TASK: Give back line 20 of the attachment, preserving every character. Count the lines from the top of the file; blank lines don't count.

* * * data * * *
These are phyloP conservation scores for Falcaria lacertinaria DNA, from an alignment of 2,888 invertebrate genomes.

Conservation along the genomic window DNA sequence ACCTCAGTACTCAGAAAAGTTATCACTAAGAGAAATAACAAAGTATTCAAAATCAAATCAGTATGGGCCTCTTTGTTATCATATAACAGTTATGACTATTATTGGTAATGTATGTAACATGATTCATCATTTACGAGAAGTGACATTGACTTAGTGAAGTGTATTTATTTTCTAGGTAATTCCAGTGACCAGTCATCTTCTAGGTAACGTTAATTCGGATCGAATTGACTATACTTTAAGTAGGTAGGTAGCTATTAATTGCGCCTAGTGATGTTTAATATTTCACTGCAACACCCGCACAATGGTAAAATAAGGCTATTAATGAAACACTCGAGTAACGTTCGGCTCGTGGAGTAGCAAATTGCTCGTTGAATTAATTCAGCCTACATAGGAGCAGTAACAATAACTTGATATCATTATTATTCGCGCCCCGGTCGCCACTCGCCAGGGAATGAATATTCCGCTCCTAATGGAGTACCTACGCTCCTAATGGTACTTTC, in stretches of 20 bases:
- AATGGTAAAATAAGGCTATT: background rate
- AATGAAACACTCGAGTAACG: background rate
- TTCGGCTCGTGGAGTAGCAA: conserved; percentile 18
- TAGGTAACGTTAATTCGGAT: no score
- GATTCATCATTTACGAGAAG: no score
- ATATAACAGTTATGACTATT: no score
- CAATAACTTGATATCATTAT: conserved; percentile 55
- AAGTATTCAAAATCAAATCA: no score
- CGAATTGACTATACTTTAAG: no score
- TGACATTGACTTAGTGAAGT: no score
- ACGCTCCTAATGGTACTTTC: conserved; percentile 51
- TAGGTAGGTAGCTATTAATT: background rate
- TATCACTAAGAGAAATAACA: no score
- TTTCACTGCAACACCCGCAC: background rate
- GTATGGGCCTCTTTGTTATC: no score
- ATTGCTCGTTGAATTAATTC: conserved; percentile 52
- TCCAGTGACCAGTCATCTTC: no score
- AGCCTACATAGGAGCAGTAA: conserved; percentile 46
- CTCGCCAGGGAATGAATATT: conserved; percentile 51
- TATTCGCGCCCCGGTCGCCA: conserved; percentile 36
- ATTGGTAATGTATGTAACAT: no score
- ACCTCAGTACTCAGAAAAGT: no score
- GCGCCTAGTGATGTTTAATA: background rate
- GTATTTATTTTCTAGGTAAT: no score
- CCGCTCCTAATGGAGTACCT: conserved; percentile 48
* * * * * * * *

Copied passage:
- AGCCTACATAGGAGCAGTAA: conserved; percentile 46